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A modest proposal

With legitimate concerns regarding Teix (is he possibly turning the corner or just showing a “hot flash”?), the health of A-Rod and Posada, and the volatility of the bullpen, it seems silly to harp on an under-performing bench. Make no mistake, like all teams, the 2010 New York Yankees aren’t going to be sending up world-beaters off the bench. They’re bench players for a reason. Any tinkering will ultimately have minimal impact on the team and its win-loss record.

Nevertheless, a few changes to bring in some fresh blood may yield some positive dividends for the team. This doesn’t mean promoting Jesus Montero or Austin Romine to the big leagues – that would be foolish. It means taking a hard look at Kevin Russo, Chad Huffman, Ramiro Pena and some of the weaker links in the bullpen. In short, the guys that haven’t “earned the right” to keep their spot when they aren’t performing and better options may be looming. On this beautiful morning, we’ll focus on the hitters.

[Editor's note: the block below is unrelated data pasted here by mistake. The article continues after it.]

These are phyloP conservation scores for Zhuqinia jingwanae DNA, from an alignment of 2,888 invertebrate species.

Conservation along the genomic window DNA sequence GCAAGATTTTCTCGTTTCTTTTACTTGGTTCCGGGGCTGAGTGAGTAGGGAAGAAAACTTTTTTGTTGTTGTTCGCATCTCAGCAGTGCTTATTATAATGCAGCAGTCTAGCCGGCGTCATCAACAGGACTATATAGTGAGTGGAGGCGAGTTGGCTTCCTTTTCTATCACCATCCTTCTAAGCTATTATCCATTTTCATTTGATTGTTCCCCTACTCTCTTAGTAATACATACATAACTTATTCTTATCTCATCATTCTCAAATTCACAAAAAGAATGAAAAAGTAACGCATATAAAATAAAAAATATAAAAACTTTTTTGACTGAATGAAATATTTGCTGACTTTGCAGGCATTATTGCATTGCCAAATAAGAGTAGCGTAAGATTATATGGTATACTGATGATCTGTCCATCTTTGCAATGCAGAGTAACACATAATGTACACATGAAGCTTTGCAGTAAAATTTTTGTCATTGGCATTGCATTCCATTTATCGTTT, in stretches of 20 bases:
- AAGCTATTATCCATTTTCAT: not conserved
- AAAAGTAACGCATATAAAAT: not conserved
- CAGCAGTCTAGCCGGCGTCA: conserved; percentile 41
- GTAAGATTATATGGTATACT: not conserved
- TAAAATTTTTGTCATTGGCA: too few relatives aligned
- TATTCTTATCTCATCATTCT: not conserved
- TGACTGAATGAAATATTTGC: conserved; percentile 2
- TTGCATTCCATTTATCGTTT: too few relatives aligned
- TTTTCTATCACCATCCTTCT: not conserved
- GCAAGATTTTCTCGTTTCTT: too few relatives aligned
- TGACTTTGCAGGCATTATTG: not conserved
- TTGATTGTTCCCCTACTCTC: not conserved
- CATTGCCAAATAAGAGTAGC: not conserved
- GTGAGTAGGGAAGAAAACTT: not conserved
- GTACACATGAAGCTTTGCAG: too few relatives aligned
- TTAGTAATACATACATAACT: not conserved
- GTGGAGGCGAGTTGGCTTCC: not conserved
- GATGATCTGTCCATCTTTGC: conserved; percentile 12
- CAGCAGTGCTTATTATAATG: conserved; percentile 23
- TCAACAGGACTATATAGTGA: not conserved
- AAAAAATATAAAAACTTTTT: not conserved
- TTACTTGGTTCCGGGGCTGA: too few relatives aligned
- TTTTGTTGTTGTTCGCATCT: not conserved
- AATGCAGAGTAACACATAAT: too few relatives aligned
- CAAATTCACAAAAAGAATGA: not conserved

I’ll admit I’ve never been a true believer of AAA SS Eduardo Nunez. He walked less than Stephen Hawking, was reported to have poor defense, had a BABip 60 points higher than anything he’d been at in his previous two levels (Charleston, Tampa) and I wasn’t sold on his power being more than a fluke. Yet he still threw up a combined line of .313/.343/.421 in just under 500 PA’s between Trenton and Scranton in 2009, so he couldn’t be entirely ignored, either. This year he’s largely shut me up. Offensively, at least. On the year in Scranton he’s posting a line of .320/.359/.410. That’s damn good. He’s hitting more line drives this year (up six percentage points to 17.6%) and his HR/FB rate is crazy low at roughly 2.5%, suggesting power should rebound a bit. (Last year’s rate was 8/150 – around 5%.) While I don’t know much about his defense, Nunez, 23, might just be ready for a cup of coffee in the big leagues.